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3. Method of Fractional Apportionment

83. If the accounts of the head office show the total net profit of the foreign enterprise, an analysis of the structure of the activities of such an enterprise and of its possibilities for making profit in N.E.I., as compared with those in the other countries in which the enterprise operates, will indicate which part of the total profit should be taken as a minimum to represent the so-called N.E.I. profit. The fixing of this proportion may be facilitated by making a comparison with other enterprises. Another method is to take the net results of the entire enterprise as a basis and calculate how much should be allocated to the part of the enterprise abroad and therefore excluded from the assessment. In some cases, an apportionment of profit in accordance with the turnover figures will be the most practical method.

84. On the part of the taxpayers, repeated efforts have been made to arrive at an apportionment of profits on the basis of wages paid for labour performed in obtaining the profits. In order to have a reliable basis of comparison, it may be necessary to correct these figures, so as to take into account the difference in the wage standard prevailing in different countries. This reasoning is based on the thesis that the carrying on of a business consists of the organic use of the means of production — viz., labour, soil and capital; and that the two latter elements ought not be taken into consideration for the allotment of profits. The N.E.I. authorities have rejected, in principle, this basis for the apportionment of profits, and they have been upheld by the Court of Tax Appeals. The primary reasons for rejecting this basis are that the wage-scale varies so greatly from country to country that it cannot be taken as a common basis for comparing the profit-earning capacity of the branches in the different countries, and also that, in the case of many enterprises producing raw materials, their very life is due to the soil, climate and other circumstances peculiar to N.E.I. For example, this country in 1931 produced 90 per cent of the world supply of cinchona from which quinine is made, and the tobacco of Sumatra has a certain quality which is not found elsewhere.

85. It has therefore been definitely settled that the amount of wages paid out in the different countries cannot be taken as a basis for the apportionment of the profits. There remains the difficulty of selecting a guiding principle for apportionment. Happily, certain opinions are developing, and these are carefully watched, both by the taxpayer and the administration. For instance, for enterprises which buy at their head office in Europe and sell in N.E.I., the profits are apportioned in the ratio of 25 per cent to the buying office and 75 per cent to N.E.I. These figures may vary, however, for each individual concern.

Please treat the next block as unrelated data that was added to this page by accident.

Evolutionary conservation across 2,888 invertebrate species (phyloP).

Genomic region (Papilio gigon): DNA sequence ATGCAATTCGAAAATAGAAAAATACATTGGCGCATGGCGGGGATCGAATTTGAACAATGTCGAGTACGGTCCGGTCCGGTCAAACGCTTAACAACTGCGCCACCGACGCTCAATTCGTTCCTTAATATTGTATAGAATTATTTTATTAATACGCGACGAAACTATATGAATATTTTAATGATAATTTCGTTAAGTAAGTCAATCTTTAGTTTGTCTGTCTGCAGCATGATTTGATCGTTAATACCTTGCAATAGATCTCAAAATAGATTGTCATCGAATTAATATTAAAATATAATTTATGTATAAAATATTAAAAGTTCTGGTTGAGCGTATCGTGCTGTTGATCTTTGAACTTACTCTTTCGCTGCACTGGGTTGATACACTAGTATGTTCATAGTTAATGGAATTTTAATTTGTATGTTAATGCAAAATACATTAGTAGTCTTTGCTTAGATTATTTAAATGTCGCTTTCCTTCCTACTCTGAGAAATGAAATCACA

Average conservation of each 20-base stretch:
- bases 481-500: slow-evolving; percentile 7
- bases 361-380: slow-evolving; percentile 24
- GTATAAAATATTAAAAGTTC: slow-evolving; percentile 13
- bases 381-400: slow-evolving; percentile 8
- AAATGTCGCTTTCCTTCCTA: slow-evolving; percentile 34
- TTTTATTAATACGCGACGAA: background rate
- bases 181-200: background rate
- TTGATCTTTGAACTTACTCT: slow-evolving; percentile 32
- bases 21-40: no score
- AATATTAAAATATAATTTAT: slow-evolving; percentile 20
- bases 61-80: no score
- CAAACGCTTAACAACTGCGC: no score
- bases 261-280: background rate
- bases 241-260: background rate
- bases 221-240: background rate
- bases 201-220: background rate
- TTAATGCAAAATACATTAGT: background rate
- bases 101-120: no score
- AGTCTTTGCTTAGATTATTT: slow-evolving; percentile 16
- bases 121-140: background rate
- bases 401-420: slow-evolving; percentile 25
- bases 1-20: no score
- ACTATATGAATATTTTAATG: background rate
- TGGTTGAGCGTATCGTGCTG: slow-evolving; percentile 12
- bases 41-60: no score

86. The international trade in raw products offers particular difficulties, because it is frequently carried on by enterprises with their head office in Amsterdam, London, New York or elsewhere, and with purchasing branches in N.E.I., and selling branches in other countries. The N.E.I. branch is instructed by cable to make purchases, sometimes for subsequent sale abroad, sometimes to cover sales already made, sometimes for a mere speculation. It is often impossible to determine the results obtained by the various transactions, because buying and selling are intermingled in such a way that the value, or at any rate the result of each transaction, cannot be traced separately. And, even if the result could be traced, there remains the difficulty of deciding to whose initiative, or to which other activities, the profit derived from the buying or selling is to be attributed, and whether these factors are within or without N.E.I. The total or general results will have to be found in the annual accounts. In practice, the taxpayers have always shown great willingness in supplying the authorities with the information desired, and the profits are allocated as described under the heading “Buying Establishments” (paragraphs 109-114).

87. On the whole, the verification of general results should be restricted to a written explanation of the items in the annual accounts and written answers to certain questions about the system of valuation of stock, depreciation, overhead and running expenses, reserves, etc. Delicate questions are always presented by the manner in which the head office charges the local branch with supplies, services and overhead expenses. The examination of the principal book-keeping is usually only possible in the case of Dutch companies operating in N.E.I. Although it must be admitted that this is an unsatisfactory state of affairs, it is plain that a satisfactory solution is hard to find.

88. Subsidiary companies of large concerns have sometimes caused difficulties when the annual statements of the parent company were subjected to a closer examination. The taxpayer argued that it is not necessary to examine the results of the other subsidiary companies abroad for the sake of verifying the profits of the subsidiary company here, once they have — in their opinion — provided sufficient data for the latter.

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